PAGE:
Masters Theses

Date of Award


Degree Type


Degree Name

Master of Science


Entomology and Plant Pathology

Major Professor

Ernest C. Bernard

Committee Members

Charles H. Hadden, James W. Hilty, Effin T. Graham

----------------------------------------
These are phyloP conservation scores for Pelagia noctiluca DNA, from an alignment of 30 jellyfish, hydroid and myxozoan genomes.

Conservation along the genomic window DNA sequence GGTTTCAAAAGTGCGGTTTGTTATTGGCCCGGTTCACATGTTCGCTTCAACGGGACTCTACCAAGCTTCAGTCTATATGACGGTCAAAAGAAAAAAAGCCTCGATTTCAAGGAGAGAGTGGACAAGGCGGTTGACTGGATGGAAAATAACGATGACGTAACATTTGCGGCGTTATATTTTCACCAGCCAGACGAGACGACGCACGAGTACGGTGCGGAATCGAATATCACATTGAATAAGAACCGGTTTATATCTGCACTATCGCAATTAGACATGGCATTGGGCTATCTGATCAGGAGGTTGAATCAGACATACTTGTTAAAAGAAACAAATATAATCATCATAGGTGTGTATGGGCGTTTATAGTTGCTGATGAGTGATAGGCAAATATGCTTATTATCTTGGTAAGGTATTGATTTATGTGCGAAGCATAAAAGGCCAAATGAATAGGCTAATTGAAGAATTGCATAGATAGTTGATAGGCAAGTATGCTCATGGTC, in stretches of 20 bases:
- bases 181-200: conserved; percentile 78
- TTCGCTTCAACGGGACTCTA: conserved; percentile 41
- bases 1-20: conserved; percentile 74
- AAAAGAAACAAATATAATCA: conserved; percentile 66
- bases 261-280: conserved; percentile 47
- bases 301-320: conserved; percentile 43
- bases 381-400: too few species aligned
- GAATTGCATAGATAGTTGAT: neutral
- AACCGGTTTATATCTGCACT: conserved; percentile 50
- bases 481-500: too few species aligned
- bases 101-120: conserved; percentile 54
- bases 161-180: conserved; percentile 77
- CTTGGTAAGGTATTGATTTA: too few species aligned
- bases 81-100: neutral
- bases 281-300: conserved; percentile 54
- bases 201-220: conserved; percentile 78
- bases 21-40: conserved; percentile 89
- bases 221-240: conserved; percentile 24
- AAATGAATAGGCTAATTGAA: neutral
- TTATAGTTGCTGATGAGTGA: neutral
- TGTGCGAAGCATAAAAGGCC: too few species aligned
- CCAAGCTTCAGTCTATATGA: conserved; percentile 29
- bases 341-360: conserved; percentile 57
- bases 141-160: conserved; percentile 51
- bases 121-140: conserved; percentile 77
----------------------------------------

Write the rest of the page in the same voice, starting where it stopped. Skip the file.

Cultivated species of Spiraea are sometimes damaged and defoliated by leaf spot fungi in the genus Cylindrosporium. The disease they cause is especially damaging to S x vanhouttei. An epidemic of spirea leaf spot encountered at a west Tennessee nursery prompted this study, The presumed causal organism was tentatively identified as C. filipendulae. A comparison with descriptions of others placed in C. filipenduale confirmed the original identification. C. filipendulae was isolated from S. x vanhouttei and pathogenicity to that host was proven by Koch's postulates. C. filipendulae is transferred to the genus Phleosporella and renamed Phleosporella filipendulae on the basis of acervulus formation and conidial morphology. Numerous apothecia observed on overwintered S. x vanhouttei leaves were determined to be the perfect state of P. filipendulae by cultural methods. Conidia collected from ascospore isolates infected spirea leaves and induced symptoms identical to those caused by P. filipendulae. Histological methods were used to further elucidate the life cycle of the fungus. Microconidia formed in distinct fruiting bodies prior to leaf fall. These spores were also found in pure cultures of the fungus. Nascent ascocarps containing trichogynous hyphae developed below the microconidial structures. Development of the perfect state may be stimulated through fertilization by the microconidia. Morphology and development of the perfect state were compared with that of Blumeriella jaapii (Rehm) v. Arx (=Coccomyces hiemalis Hig.) and found to be quite similar. Therefore, it is proposed to place the new teleomorph into Blumeriella and to name it Blumeriella haddeni.

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